I will start with "I really wanted to hate this camera" cliche and I will describe the reasons for that below. At the moment of the announcement I actually "forgot" everything bad and I really think that Nikon did a great job with this camera. I'm looking forward to have one of those "miracles" in my hands as soon as they are available on the market. I already pre-order mine. Meanwhile you should hurry up and if you still didn't pre-order yours - DO IT RIGHT NOW!!! Soon there will be a huge demand for this camera and if you don't want to wait endlessly to see it in stock - better pre-order it now. You can do that at Amazon - for D800 here and D800E here.
Official specifications can be found here. And here are some pictures from different angles.
As I said above, I wanted to hate this camera, well, Ok - to "dislike" it. Why? Well, as many other photographers I waited for replacement of D700. As you may know D700 is amazing camera with 12MPx sensor and it is famous with it's extremely good performance in low light. When the rumors for 36Mp D800 started to look as it will be true, the logical reaction was WHY??? Who really needs that amount of MPx??? The more pixels means they will have smaller size. Smaller size means they will capture less light. Capturing less light means the image contains more noise. At the same time I was asking myself the contra-question: why Nikon would release something worse than what they have so far? The people are waiting 4 years for this replacement camera and Nikon wouldn't screw it for them. I decided to compare the pixel sizes - may be there I'll find the answer of my question. So here what I found:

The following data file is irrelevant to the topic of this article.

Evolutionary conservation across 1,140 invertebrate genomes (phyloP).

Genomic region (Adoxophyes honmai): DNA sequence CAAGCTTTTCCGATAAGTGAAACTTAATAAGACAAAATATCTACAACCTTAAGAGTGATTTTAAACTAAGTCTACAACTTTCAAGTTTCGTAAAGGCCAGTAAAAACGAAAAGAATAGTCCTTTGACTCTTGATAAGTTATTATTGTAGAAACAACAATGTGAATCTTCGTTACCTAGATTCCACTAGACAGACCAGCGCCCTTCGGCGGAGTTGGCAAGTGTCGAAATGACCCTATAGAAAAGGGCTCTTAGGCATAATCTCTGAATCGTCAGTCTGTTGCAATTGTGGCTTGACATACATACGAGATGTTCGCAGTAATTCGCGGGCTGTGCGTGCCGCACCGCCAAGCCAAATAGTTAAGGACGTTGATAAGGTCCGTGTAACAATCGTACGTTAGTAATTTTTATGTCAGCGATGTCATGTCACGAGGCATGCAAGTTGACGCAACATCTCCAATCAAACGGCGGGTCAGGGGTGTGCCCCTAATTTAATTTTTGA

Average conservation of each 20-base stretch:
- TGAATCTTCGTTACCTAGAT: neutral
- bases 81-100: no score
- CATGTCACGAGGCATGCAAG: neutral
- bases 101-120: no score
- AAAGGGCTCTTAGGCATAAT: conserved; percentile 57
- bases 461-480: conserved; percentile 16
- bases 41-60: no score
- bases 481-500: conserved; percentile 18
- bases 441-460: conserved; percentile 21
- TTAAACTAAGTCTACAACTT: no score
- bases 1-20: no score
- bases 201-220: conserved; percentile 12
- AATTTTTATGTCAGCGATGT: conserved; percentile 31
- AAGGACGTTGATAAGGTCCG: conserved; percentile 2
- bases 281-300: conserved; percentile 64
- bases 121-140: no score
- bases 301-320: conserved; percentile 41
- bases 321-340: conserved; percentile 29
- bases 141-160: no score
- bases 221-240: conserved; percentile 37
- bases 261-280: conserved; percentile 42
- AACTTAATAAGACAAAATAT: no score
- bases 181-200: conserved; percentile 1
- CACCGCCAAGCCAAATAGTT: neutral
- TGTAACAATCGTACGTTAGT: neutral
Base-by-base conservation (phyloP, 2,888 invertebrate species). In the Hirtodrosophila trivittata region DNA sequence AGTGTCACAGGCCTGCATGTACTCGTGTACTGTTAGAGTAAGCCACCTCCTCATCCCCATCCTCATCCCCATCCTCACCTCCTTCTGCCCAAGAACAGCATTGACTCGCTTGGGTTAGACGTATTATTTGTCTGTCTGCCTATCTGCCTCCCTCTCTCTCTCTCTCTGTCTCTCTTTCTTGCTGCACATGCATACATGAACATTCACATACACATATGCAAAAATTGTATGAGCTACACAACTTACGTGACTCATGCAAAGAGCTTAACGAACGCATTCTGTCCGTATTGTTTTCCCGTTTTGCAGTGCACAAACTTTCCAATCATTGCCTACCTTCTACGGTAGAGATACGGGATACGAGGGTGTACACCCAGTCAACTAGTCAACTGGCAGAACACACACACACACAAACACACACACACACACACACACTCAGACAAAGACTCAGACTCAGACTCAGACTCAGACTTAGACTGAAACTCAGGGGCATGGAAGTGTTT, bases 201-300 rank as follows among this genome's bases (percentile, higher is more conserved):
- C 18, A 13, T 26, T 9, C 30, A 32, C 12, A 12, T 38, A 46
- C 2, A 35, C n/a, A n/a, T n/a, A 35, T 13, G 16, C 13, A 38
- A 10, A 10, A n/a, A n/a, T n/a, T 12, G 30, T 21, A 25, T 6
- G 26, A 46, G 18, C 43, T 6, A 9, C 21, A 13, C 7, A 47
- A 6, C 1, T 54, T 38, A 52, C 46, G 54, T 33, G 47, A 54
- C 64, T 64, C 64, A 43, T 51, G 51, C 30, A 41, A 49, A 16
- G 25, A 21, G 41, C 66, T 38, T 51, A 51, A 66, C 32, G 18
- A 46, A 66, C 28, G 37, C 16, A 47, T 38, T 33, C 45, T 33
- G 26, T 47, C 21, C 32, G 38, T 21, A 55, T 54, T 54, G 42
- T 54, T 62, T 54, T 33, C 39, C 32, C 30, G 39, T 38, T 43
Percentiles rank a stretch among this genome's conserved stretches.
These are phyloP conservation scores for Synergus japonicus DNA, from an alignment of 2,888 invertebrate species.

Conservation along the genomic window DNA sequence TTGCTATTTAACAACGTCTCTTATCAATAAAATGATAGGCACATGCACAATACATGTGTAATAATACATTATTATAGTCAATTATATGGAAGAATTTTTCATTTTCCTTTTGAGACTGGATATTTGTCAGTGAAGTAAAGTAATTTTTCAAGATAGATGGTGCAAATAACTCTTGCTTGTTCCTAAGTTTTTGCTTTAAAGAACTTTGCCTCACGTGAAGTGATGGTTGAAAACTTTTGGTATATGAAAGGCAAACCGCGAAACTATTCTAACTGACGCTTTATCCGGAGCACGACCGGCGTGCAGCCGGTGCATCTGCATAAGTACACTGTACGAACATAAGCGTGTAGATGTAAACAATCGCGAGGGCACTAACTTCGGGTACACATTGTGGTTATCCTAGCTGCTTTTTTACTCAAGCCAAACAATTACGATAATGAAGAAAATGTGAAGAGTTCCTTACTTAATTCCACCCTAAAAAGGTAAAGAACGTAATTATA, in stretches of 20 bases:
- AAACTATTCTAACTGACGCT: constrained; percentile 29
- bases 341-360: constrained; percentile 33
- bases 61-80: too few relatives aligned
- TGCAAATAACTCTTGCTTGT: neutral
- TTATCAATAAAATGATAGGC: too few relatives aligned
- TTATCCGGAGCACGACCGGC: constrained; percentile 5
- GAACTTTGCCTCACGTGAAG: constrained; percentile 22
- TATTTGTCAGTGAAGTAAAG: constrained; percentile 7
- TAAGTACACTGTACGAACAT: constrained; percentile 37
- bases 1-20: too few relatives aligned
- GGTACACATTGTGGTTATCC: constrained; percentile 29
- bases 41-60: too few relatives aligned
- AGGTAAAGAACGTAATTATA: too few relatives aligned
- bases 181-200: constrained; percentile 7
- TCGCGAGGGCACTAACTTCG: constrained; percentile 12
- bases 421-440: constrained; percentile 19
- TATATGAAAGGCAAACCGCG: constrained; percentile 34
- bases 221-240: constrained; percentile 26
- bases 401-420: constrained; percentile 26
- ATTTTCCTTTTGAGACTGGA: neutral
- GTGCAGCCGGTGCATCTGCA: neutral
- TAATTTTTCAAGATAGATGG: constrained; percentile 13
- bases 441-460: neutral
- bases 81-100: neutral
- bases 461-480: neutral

D7000 (16MP) - 4.78µm
D4 (16MP) - 7.3µm
D3x (24MP) – 5.9µm
D3s (12MP) – 8.4µm
D700 (12MP) - 8.45µm
D800 (36MP) – ? (prediction is for 4.8µm)
Sony A77 (24MP) – 3.89µm
Phase One p40+ (40MP) – 5.95µm
Canon 7D - 4.3µm
Canon 5DMII - 6.4µm
Canon 1Dx - 6.95µm
Sure the D800 came out and it has pixel size of 4.88µm - just above the D7000. Btw D800's crop mode of 15.4MPx speaks about that itself.
I was impatient to see the first full resolution pictures so I can compare the IQ, and I have to admit - I'm impressed. With similar pixel size of the D7000 the image quality in high ISO is significantly better. Compared to D700, the noise from D800 (when the image is cropped to 12MPx) is somehow cleaner, without artifacts and it's quite pleasant to the eye. For those, shooting black and white - it will be even more welcomed.
See some sample images - 100% crops. First one is the original image and the second one is downsampled to 12MPx:
Keep in mind that all images are not processed and no NR has been applied. You can download the full size images here. All images copyright Ferra.ru. You can also see the full size downsampled images here.
As you can see - the images are almost noise free up to ISO3200 and the downsampled images at ISO6400 are still very good looking at 100%. It you decide to re-size the image, even the highest ISO will give you good quality to share images online, etc.
And this is just about the IQ.
The second "big" issue was the speed of shooting. But for such a big resolution camera it's relatively ok. D800 can shoot at 4fps (FX mode), 5fps (DX mode) and 6fps (DX mode with attached battery grip). Besides these two (initially thought as downfall) features, everything else excels in times both D7000 and D700. I'm also looking forward to see the official DXoMark score and I will update the information after it is released.
The video in this new camera is also amazing. It is comparable with the one from D4. The key differences (beside the sensor size and noise profile) are the lack of Ethernet port and incompatibility with the new WT-5A Wireless Transmitter. Also the second card slot (besides the CF one) is not for the new XQD card, but uses CD cards. In exchange - D800 is the first camera with USB 3.0 port.
I still don't have the camera and need to test it before I give my official score, but from what I see so far - Nikon D800 is very powerful camera - for both stills and video. You won't sorry if you get one.
...more after I have the camera to test it.